December 30, 2015 by Dave Lutz
A number of meeting professionals have voiced concerns over two recently announced mega-deals in the hotel space.
In 2016, Marriott is expected to complete a transaction to acquire Starwood. And AccorHotels is expected to acquire Fairmont, Raffles and Swissotel.
Meeting professional often compare this roll-up to the consolidation in the airline industry. They believe hotel chain consolidation will negatively impact competition in the site selection process. They fear these mergers will hurt their organization’s meeting options.
These speculations are wrong.
The business model of these hotel chains is very different than that of the airlines. Marriott and Starwood both own very few assets (less than 2% of North America inventory). They make the bulk of their revenue through franchise and management agreements.
Here’s a snapshot of the combined inventory as of Q3 – 2015:
As long as hotel ownership remains very fragmented, the competitive marketplace will take care of itself. The supply vs. demand equation will continue to dictate pricing.
Owners should and will have increased expectations for the combined chains to deliver more to the bottom line. Efficiencies are expected to drive improved results through increased direct bookings and economies that a larger scale provides.
Once these acquisitions are complete, I believe the group and meetings market will take a step closer to commoditization. As I’ve written before, I don’t think this is a healthy change for our profession or for the hotel owners. Here’s why:
Group meetings are a huge driver to the success of full service hotel. A single booking of 250+ rooms/night is a six or seven figure revenue bump for that week. These transactions are complex sales requiring seasoned, empowered and passionate sales professionals.
Post-acquisition, expect Marriott to reduce the number of on property sales professionals. They will attempt to create economies of scale by growing their regional group sales centers with lower-level professionals.
These team members will work hard to win your business, but will care less about which hotel in their portfolio you choose. They will be less empowered for negotiating complex deals. They won’t have the time to develop creative solutions like many property sales pros do.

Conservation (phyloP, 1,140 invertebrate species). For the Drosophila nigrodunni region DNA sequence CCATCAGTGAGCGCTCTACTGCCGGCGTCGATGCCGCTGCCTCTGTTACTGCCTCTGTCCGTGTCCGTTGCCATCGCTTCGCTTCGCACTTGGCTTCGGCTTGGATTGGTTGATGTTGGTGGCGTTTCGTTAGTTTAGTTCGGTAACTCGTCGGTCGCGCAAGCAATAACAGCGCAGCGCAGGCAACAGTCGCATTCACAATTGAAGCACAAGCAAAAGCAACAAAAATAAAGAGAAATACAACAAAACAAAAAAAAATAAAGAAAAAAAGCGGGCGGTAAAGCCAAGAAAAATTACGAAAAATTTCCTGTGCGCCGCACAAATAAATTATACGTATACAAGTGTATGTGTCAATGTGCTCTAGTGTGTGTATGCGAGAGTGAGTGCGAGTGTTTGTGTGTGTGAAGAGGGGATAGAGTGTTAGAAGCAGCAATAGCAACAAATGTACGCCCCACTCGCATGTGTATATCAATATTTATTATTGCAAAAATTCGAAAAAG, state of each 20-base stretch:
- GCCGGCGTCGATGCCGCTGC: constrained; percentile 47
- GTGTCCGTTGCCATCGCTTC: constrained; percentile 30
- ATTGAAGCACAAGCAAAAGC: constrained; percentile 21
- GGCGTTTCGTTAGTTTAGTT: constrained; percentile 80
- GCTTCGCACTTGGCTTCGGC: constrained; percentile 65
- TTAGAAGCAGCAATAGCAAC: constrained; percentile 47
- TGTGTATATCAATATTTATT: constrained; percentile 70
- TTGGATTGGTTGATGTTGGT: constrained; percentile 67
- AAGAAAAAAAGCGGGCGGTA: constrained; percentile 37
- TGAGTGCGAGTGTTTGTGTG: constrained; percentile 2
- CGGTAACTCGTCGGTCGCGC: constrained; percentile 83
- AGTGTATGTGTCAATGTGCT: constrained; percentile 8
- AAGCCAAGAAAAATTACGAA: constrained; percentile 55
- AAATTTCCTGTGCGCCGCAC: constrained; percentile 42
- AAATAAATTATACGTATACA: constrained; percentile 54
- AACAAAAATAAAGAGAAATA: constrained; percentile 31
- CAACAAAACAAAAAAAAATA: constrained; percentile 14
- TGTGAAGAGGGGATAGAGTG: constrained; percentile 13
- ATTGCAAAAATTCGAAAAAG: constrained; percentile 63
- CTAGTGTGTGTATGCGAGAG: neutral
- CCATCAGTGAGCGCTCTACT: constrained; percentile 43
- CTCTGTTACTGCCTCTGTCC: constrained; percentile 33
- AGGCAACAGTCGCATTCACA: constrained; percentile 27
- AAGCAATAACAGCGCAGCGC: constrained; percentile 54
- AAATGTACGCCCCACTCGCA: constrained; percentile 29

Site selection and commission based meeting planners will be the beneficiaries of the talent dump. Hotel sales professionals who have spent their career developing relationships that convert, will join these organizations with a handful of loyal customers.
Post-acquisition, more individual reservations will book direct on the brand.com solutions…hurting the OTA’s. More group bookings, however, will be handled by a savvy, consultative intermediary. Commission expense will increase.
As long as we remain in a seller’s market, full service hotels with an excellent location, facilities and reputation will continue to be happy campers. Brand loyalty will remain robust for individual business travel, but will decline in the group and meetings market.
Post-acquisition, expect more hotel owners to apply pressure for more group bookings. They’ll demand more sales and marketing resources that will scratch and claw to win opportunities for their property. Eventually, more property specific direct sales resources will be deployed.
What are your predictions of increased consolidation in the hotel space? Why do you think commoditization of group business is a good or bad thing?
Filed Under: Event Planning
Spot on Dave. Biggest downside I see is #1. Having worked on both the hotel and meeting planning sides, the ability to work with a seasoned and empowered sales professional on property has helped make many a deal happen. When the sales person is not connected to a property and is working out of a call center/regional office, we slip further and further into working on just another transaction.
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